Benin, West AfricaBirth place of SlaveryDoor of no return? As observed By Netiva Caftori
History • The Portuguese began trading African slaves in Europe in the 1440s, and by the early 1500s ships filled with slaves captured in Africa began sailing across the Atlantic to the New World. • During the four centuries of the trans-Atlantic slave trade, an estimated 12 million Africans were taken from their continent and brought to the New World and Europe.
Allada, Abomey, Porto-Novo, Kétou, Tchabê, Nikki, Kouandé, and Djougou They thrived on the commerce of slavery till its abolition in 1807, then on palm oil. England, Denmark, Portugal and France 1704-Ouidah-French 1752-Porto-Novo-Portuguese Benin, home to ancient kingdoms
Slavery Legacy • The old slave route to the spot on the beach where it is believed the terrified captives boarded ships for the "Middle Passage" -- the route across the ocean to the New World. • Many would not survive the trip, cut down by disease, malnutrition, abuse or neglect.
Some myths according to Kenneth Addison • African-Americans came from an uncivilized continent (arrived in North America in 1619) • Africans came to the Americas only as slaves • Only 10 Million African slaves • Africans enslaved their own ethnic groups • Slavery was coercive but not brutal • Slavery does not affect African-Americans today (abolished in 1865 in US) • African-Americans have contributed little to America • Slavery destroyed African culture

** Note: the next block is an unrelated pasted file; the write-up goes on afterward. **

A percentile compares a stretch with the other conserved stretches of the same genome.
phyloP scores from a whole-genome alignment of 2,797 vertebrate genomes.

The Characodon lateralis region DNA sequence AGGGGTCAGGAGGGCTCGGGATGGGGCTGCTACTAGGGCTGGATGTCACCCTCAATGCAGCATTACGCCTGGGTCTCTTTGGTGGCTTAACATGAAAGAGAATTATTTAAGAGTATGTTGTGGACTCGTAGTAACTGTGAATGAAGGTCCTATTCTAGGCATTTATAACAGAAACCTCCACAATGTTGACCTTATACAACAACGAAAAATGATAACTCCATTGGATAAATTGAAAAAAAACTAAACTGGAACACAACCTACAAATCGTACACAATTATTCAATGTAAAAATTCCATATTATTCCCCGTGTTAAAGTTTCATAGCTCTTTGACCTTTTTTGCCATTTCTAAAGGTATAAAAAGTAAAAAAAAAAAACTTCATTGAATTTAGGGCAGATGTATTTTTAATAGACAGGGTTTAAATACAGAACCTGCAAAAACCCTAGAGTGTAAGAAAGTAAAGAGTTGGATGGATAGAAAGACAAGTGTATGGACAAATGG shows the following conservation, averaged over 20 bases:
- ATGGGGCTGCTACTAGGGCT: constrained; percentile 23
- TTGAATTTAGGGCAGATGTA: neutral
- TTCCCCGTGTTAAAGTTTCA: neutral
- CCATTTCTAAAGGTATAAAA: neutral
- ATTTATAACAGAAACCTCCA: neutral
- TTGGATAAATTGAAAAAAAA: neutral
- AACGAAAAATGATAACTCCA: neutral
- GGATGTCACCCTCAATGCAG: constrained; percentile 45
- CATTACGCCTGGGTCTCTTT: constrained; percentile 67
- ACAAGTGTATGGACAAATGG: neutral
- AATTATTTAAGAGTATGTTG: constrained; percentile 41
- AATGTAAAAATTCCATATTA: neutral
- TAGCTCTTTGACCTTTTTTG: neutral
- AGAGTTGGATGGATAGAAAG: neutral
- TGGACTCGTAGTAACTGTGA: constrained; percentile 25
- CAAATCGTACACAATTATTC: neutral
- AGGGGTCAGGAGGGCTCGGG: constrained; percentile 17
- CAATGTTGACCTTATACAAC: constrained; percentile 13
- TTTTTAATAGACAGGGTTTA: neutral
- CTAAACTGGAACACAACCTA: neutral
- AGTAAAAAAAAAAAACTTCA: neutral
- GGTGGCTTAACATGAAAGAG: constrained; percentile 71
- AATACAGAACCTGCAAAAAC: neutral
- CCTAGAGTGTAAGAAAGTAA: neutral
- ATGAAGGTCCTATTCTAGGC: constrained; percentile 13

Acknowledge the truth-seek forgiveness: Kerekou • "The kings of Dahomey -- located in Abomey, in present-day Benin -- aggressively captured and sold neighboring tribespeople to the slavers. • The practice was quite developed, and went on for some three centuries.“ • The story of the slave trade is kept alive in the songs of village griots, or tribal storytellers, who sing the history of the slave-conquering kings of Dahomey.
The slave trade was officially banned in the early 1880s • "The slave trade could not have endured for four centuries and carried nearly 12 million people out of Africa without the cooperation of a huge network of African rulers and merchants," • Prof. Harms of Yale is the author of The Diligent: A Voyage Through the Worlds of the Slave Trade, an award-winning book detailing the day-to-day routine on a French slave vessel in the 1700s.
Modern slavery in Benin • Benin is a source, transit, and destination country for children (seven to 18) trafficked for the purposes of forced domestic and commercial labor, including child prostitution. Estimates on the numbers of trafficking victims range between a few hundred and several thousand each year. Beninese children are trafficked to oil-rich Nigeria, Ghana, Gabon, Cote d’Ivoire, and Cameroon into forced labor situations, including agricultural labor, quarries, domestic service, and prostitution .